Squarespace SEO vs. WordPress Domains Studied

Is Squarespace bad for SEO? Or are haters just jumping on the bandwagon? Let’s find out. When it comes to search engine optimization for Squarespace sites, SEOs are divided. Some think it’s the worst thing in the world: What is the truth? To answer this question, we decided to run a similar study to the one we did for Wix SEO. In total, we studied 1.8 million Squarespace websites and 1.8 million WordPress websites. In this post, I’ll go through our findings, and you can decide for yourself which CMS is best for you. The data Before I talk about the findings, I should let you know where we got our data and which metrics we studied.

If you’ve read

Our Wix SEO study, you’ll notice that we used the same methodology. The sample Like the previous study, we used the BuiltWith API to pull our sample of 1.8 million executive email list Squarespace and WordPress websites. Unfamiliar with how this works? Essentially, BuiltWith is a tool that shows you which technologies websites use. Enter any domain, scroll to the “Content management system” section, and you’ll see which CMS the site uses. For example, Pixar uses Squarespace. As you can see, on average, WordPress websites get significantly more organic traffic than Squarespace websites. If you recall, when compared to WordPress, only 1.4% of Wix sites get some monthly search traffic, and 0.06% get >100 search visits.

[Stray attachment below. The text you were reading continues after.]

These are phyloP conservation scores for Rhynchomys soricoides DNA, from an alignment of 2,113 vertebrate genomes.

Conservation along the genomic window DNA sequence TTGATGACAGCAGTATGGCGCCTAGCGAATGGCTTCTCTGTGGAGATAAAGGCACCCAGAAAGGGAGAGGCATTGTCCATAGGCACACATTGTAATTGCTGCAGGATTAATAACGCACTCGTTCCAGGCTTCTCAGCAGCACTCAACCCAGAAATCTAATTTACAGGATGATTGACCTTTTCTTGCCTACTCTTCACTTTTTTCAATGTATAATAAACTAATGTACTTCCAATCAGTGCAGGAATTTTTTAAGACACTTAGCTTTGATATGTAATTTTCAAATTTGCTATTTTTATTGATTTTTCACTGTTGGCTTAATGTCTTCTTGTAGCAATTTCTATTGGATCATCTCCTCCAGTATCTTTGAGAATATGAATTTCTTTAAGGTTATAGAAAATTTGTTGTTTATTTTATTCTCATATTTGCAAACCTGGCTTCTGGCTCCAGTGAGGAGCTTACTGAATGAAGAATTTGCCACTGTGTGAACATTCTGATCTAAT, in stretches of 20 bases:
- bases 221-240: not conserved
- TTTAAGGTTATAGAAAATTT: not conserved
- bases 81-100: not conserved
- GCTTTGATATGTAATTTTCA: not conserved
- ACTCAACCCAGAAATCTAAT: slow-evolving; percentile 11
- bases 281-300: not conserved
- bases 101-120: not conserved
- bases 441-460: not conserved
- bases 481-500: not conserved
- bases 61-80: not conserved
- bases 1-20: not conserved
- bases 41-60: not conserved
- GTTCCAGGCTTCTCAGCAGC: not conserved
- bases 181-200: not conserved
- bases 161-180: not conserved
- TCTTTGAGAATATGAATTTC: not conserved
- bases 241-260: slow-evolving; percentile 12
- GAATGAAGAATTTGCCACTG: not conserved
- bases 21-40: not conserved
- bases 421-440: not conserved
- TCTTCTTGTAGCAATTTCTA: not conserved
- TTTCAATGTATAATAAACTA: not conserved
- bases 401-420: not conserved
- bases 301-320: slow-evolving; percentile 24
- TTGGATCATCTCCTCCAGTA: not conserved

While Squarespace

Sites get less search traffic as compared to WordPress, in general, they seem to do better than Wix sites. That said, don’t take this to mean that one CMS is superior to IT Cell Number the rest. When it comes to ranking in Google, there are plenty of factors at play. And most of them are unrelated to the platform you use. We also decided to take a look at the average Domain Rating, the number of dofollow referring domains, and monthly search traffic for each platform. This concept is the central premise behind the popular joke: “Bill Gates walks into a bar and everyone inside becomes a millionaire…on average.” Simply put, if there are outliers in the dataset (e.g., certain sites that get more search traffic than the rest), the average numbers will get.

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